Tuesday, March 13, 2012

Ever Want to Punch God in the Face?

We’ve been reading the story of Joseph and his brothers for the last few weeks as the OT lessons, and, in today’s reading, we finally see Joseph reveal himself to his siblings. In today’s lesson (Genesis 45:1-15), the author writes, “Then Joseph could no longer control himself before all those who stood by him,” so he sent everyone out of the room. And then, in a moment that must have been equally powerful and humiliating and joyful, Joseph tells his brothers who he really is. I bet at least one of them wanted to punch him in the mouth.

It almost reads like a practical joke. Joseph has sent his brothers to and from Pharaoh’s palace twice. He has held Judah captive. He has led them to think that Benjamin would be a prisoner forever. He has made his father worry night and day about whether he would ever see all of his sons again. They have jumped through all of his make-believe hoops. And finally, when Joseph couldn’t stand it any longer, he pops out from behind his disguise and says, “Ta da! It’s me, Joseph! Recognize me?”

Yeah, I totally would punch him right in the face.

Then again, his brothers did sell him into slavery and consider him dead. Perhaps they deserved this long and difficult trial. Maybe Joseph was right to put them through such hell. It certainly made it possible for them to appreciate the real punch line in the story: “And now do not be distressed, or angry with yourselves, because you sold me here; for God sent me before you to preserve life.”

God knew ahead of time that Joseph being sold into slavery would be necessary to save the promise he made to Abraham—that a remnant would grow into a great nation. But that seems like an awfully complicated way to accomplish that.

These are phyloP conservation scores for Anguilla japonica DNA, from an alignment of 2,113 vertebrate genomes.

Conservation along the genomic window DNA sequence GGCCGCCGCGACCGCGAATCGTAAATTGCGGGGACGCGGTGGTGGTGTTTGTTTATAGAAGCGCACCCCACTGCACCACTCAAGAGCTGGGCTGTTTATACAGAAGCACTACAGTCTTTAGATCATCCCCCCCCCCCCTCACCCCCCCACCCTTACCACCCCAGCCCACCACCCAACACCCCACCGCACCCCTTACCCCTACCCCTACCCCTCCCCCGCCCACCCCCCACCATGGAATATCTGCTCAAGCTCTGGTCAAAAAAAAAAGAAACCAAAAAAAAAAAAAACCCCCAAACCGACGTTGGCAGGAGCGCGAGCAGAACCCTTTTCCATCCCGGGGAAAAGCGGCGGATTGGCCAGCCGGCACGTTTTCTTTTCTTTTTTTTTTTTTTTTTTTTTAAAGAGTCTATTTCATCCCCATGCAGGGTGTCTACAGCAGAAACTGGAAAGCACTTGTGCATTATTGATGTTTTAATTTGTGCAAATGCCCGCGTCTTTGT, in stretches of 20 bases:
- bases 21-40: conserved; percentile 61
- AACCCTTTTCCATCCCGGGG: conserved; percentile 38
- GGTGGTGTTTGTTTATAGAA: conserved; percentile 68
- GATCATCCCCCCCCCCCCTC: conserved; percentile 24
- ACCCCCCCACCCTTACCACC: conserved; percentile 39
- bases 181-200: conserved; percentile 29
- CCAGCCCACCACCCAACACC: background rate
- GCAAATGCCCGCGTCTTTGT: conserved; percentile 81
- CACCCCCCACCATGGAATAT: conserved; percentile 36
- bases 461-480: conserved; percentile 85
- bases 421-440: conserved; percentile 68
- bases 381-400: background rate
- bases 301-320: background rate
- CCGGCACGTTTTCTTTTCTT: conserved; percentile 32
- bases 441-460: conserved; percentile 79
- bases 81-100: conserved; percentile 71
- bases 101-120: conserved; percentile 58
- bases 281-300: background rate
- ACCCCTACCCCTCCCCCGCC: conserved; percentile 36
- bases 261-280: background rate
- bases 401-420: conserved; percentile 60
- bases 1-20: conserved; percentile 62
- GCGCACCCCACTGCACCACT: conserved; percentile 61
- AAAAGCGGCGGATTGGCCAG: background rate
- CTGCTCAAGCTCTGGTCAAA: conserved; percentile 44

Sometimes God works in clear and direct ways. Sometimes God works through methods that infuriate us. Sometimes God goes through great lengths to break us down and humble us before building us back up again. The point is that we cannot know what God’s plan is. But we have to believe that there is a plan.

Maybe divine providence is simply humanity’s ability to look back over history and see a pattern of God’s promises being fulfilled through otherwise random or haphazard occurrences. But even then, it’s still a plan. How is God working in your life? Can you see it? Can you find a thread—no matter how thin or randomly swerving—that connects the pieces of your life into a God-controlled whole? Don’t give up just because it doesn’t make sense. And don’t give up just because you sometimes want to punch God in the face. Eventually, we will see where he is leading us, and we will be thankful, too.

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